First teach 'Touch'
Start by saying 'Touch' then touch your puppy's chest, and repeat.
Go from chest, to shoulders, back, head, then try the more sensitive areas such as the legs, tummy, paws, ears, mouth.
Get your puppy used to touch, but always remember to say it first to signal to them you are going to touch them. Remember to praise them with 'Good boy/girl'.
This is a great way to get them used to being handled before you take them to the groomers.
Don't rush to bath your puppy, instead try to wait until they are a few months old.
When you come to bath them, slowly get them used to the water. Start with bathing them in a little water in the sink, and remember to make it a positive experience with lots of treats and praise.
Do not use lots of shampoo or conditioner, and make sure your puppy is thoroughly clean of any soaps to avoid them getting itchy.
Be careful not to get water in their eyes or ears, as this will cause nasty and painful ear infections.
Book your puppy a gentle grooming session at around 6 months old to get them used to being away from you and being brushed and washed.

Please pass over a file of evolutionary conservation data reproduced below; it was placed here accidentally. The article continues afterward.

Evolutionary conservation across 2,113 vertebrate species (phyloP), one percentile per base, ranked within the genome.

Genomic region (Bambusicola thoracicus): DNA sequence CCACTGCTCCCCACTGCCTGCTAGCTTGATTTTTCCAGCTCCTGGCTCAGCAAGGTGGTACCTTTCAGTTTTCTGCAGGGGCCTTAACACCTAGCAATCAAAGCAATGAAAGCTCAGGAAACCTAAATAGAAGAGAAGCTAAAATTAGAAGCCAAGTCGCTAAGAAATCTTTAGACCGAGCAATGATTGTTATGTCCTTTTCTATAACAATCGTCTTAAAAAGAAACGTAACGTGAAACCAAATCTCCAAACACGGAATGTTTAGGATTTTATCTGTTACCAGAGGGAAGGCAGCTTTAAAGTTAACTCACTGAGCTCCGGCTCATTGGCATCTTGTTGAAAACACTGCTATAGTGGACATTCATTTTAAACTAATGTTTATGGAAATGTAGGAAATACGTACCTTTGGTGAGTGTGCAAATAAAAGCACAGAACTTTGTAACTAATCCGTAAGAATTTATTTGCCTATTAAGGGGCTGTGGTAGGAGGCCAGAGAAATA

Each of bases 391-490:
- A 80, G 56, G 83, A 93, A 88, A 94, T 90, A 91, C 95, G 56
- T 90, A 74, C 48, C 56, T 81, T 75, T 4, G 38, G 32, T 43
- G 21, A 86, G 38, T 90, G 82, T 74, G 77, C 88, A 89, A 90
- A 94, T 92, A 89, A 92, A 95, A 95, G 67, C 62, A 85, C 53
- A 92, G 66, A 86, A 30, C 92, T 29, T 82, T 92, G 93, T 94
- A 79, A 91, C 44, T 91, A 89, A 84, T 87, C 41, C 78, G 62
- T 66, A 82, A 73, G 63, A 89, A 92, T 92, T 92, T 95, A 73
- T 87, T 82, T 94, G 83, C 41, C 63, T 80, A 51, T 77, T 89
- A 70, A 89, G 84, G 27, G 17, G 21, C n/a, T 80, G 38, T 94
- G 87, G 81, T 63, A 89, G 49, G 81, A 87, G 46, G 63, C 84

It's also important to get them used to scissors and clippers being used close to their face.
Continuing to touch their paws at home to acclimatise them to having them handled for trimming.
Also get them used to the sound of the hairdryer at home, so they aren't scared of the loud dryers at the salon.
Every three months
Unless they are filthy (e.g., mud or cow poo!), you should aim to bath your dog every three months.
All dogs secrete natural oils which are designed to help them maintain a healthy coat.
Bathing your dog too often can strip these natural oils away, resulting in dry and irritated skin.
Border Collies, Cocker and Springer Spaniels, Golden Retrievers and Bassets, produce a lot of natural oils, which waterproof their coats, and over washing should be avoided.